Your Pregnancy and Sleep

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Everybody sleeps. The only thing that differs from person to person is the time in which they go to bed, the duration of sleep, and the quality of sleep. What some people don’t realize is that pregnancy can introduce sleep issues where there were previously none. Frisco obstetrics providers are familiar with this issue and support the following information.

Importance of Sleep

While we all know that sleep is important, many people try to skimp on sleep to get more done. However, sleep deficiency has both immediate and long-term effects. When we are sleeping, the brain is working to help us retain information and learn new things such as how to play the piano, decision making, and how to draw. Not only that, but sleep deficiency has been linked to risk-taking behavior, depression, and even suicide. Ongoing deficiency in sleep increases the risk of obesity, diabetes, heart disease, high blood pressure, and stroke.

Types of Sleeping Disorders During Pregnancy

While those who are pregnant often have to deal with mood swings, cravings, and constantly shifting centers of gravity, as well as keeping an eye out for potential pregnancy complications, another potential issue that could arise are the different types of sleep disorders that could develop.

Restless Legs Syndrome

Restless Legs Syndrome, also known as RLS, is a condition where a person has an uncontrollable urge to move their legs, even if they don’t want to, due to an uncomfortable sensation. The sensations can range from burning and itchy, to jittery and the sensation that something is crawling on your leg. 30% of pregnant women experience RLS, especially during the third trimester, and are at greater risk if they have an iron or folate deficiency.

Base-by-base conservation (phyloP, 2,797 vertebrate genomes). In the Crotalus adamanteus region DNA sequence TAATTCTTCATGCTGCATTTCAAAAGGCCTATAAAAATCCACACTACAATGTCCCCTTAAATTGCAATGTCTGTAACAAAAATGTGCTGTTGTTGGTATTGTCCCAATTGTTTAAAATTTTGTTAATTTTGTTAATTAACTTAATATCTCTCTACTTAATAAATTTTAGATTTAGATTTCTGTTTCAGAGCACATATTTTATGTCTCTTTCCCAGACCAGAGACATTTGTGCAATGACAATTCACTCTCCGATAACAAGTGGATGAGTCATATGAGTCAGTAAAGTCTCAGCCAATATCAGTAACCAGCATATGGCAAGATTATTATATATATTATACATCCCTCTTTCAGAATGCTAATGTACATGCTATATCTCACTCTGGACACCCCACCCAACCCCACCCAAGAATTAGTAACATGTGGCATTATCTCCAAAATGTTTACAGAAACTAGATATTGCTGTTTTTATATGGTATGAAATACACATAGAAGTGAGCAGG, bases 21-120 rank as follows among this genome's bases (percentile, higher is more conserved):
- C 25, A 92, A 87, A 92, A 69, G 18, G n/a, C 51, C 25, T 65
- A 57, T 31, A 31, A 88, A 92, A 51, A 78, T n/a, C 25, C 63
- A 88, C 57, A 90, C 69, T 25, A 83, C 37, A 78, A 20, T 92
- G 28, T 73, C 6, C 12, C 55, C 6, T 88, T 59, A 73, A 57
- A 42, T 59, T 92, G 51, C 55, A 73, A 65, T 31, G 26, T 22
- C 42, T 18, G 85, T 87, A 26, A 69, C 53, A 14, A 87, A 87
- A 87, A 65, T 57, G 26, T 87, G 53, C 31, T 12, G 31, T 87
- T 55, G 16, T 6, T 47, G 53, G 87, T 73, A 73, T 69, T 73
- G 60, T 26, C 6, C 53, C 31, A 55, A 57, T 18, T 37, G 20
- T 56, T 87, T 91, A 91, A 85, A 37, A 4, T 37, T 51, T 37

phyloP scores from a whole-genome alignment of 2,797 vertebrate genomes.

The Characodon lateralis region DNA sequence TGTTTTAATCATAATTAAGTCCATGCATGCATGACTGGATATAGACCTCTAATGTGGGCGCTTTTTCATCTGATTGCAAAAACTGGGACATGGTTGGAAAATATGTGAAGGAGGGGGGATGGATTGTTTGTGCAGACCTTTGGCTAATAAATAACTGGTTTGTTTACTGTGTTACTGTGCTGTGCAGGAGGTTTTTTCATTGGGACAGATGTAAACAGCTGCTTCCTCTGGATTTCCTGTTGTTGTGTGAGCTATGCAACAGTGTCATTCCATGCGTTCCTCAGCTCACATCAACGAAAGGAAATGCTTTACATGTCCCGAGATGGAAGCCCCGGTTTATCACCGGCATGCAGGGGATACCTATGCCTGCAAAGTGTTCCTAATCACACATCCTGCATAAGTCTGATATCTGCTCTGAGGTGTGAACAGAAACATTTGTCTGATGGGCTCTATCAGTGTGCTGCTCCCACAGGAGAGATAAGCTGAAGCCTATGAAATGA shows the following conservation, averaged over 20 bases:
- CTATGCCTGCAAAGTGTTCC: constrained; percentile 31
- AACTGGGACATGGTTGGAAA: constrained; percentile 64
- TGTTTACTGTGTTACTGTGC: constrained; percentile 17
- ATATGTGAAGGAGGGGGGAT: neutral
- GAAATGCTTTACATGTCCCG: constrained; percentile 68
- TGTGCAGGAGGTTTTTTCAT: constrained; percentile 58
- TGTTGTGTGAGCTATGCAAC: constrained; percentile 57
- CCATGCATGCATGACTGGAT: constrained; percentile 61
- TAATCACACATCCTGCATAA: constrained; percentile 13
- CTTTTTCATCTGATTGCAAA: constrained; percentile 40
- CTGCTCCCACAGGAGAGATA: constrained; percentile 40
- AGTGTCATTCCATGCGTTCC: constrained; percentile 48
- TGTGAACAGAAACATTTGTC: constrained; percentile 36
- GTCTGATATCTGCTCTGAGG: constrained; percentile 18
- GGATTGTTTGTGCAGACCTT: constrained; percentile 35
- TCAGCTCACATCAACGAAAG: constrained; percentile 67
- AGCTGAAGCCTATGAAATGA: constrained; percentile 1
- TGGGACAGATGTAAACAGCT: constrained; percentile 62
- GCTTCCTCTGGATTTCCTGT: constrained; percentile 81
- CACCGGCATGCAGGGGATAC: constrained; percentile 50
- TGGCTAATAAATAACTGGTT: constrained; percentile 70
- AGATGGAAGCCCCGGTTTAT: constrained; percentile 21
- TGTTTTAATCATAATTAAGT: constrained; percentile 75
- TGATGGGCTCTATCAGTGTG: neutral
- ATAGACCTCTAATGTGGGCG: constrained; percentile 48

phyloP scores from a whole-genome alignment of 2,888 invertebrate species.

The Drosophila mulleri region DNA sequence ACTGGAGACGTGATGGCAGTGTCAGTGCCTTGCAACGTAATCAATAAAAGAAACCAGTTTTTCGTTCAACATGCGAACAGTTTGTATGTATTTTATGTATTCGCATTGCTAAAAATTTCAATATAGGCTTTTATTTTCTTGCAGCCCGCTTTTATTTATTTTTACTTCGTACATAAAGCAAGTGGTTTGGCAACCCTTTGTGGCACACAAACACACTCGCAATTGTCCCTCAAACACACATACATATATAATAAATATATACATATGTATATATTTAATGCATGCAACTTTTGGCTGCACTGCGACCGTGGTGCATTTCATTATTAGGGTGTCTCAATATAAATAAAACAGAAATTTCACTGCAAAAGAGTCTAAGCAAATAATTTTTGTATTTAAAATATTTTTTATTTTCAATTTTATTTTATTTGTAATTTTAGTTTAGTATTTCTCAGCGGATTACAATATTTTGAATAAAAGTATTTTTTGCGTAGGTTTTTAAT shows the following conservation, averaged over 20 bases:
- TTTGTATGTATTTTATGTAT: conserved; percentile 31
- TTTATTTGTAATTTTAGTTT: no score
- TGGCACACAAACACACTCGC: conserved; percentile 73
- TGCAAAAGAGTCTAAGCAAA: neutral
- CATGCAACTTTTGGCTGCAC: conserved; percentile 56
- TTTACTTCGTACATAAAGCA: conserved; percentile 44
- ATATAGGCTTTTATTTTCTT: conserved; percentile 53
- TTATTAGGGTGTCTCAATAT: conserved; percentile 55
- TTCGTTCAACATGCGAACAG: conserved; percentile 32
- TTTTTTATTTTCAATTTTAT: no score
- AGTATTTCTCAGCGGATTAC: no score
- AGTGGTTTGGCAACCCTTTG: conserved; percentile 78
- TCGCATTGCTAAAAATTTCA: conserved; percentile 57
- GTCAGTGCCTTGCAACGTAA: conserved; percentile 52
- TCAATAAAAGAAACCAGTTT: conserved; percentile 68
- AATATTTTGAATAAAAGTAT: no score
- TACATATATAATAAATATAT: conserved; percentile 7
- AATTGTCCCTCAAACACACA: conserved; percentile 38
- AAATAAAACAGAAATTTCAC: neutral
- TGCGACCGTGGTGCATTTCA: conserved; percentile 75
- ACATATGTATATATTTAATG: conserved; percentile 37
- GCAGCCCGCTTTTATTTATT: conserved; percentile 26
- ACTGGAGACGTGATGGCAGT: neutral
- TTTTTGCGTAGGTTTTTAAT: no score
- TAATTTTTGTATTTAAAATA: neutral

Insomnia Disorder

Symptoms of insomnia include non-restful sleep, waking up too early, as well as difficulty falling and staying asleep. It is a chronic sleep problem with short-term consequences including memory and concentration problems, fatigue, and irritability. Drugs are not recommended during pregnancy, but cognitive-behavioral therapy is most effective as a long-term solution.

Breathing Related Issues

As many people know, a growing fetus shoves and compresses vital organs, causing frequent urination, heartburn, shortness of breath, and other issues. Other issues caused by pregnancy are snoring, upper airway resistance syndrome and obstructive sleep apnea. With obstructive sleep apnea, the walls of the throat narrow and obstruct normal breathing.

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Combating Insomnia

Nightly Habits

A warm bath relaxes both the muscles and the mind, just make sure it isn’t too hot. This is also a good way to unwind for the day, and the next step to continue relaxing before bed would be to read a book. Avoid screens from computers or phones and try going to bed at the same time each night.

Diet and Exercise

Diet and exercise play a big part in getting a good night’s sleep. Exercise and stay active during the day to relax the body and mind, but be sure to drink plenty of water during the day as well. Eating a healthy dinner that is high in protein is good, but make sure you reduce the chances of heartburn by eating slower.

Nobody wants to deal with insomnia or the resulting consequences of not having a restful night’s sleep. While people, especially pregnant women, can’t always avoid bouts of insomnia, the above are things they can do to lower their chances of not getting their best sleep.